And the people that we have to get votes from asked for the following: They said, we want the economic incentives in, we want $495 billion of deficit reduction, and we don't want a higher energy tax number. And I think the conferees— I don't think any of them were very happy about that, but I think they thought that since that had been announced in January, or February, since a lot of people were already making adjustments on the basis of that, that that was a fairer way to do it than to run the risk of dropping below $490 billion in deficit reduction and, frankly, not being able to pass the program.
Q. Won't it be underwithheld, and won't it be a drag on the economy——
The President. It depends on what else we do. We think we have some options to offset it, but it is ironic that the same people who filibustered the jobs program earlier this year are worried about a drag on the economy. They had a chance to put a half a million Americans to work and turned away from it.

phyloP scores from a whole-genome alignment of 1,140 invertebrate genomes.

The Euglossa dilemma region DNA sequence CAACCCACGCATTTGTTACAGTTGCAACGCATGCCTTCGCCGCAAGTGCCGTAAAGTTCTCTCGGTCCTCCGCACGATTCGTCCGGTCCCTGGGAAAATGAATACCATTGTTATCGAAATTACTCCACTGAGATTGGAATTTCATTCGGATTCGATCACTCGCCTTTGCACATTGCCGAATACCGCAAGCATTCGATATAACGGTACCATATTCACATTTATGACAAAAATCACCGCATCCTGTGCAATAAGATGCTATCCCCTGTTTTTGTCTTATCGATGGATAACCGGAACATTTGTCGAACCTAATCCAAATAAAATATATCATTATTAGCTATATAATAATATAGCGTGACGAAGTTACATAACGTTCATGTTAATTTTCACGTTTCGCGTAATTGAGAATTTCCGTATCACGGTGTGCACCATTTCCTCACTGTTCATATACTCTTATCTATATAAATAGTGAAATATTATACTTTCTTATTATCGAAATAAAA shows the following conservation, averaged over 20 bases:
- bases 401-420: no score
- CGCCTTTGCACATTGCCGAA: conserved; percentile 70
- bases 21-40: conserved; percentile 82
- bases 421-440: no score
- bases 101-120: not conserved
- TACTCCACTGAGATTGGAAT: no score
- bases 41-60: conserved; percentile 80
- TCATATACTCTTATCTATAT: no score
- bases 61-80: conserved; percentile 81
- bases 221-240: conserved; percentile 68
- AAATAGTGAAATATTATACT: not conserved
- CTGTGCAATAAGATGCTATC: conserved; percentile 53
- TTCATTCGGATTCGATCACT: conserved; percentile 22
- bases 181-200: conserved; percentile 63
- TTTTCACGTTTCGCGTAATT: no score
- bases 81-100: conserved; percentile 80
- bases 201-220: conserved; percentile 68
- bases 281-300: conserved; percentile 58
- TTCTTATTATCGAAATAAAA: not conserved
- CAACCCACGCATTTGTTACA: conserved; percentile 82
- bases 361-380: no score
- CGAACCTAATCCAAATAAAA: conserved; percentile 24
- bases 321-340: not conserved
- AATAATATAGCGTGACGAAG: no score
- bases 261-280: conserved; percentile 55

This money will be spent to reduce the deficit and to provide economic incentives to many of those same people who will provide the higher taxes. So I think that, on balance—I understand the decision the conferees made. I wish it hadn't been necessary. But part of it was just dictated by the size of the deficit reduction package we wanted and the low energy number. I think it is a good package; it's solid; it's clearly real numbers. It's very different from the 1990 package in many ways. So I feel quite good about it.
Q. Mr. President, what message is being sent to Bosnian Serbs and Muslims with this agreement that NATO has reached?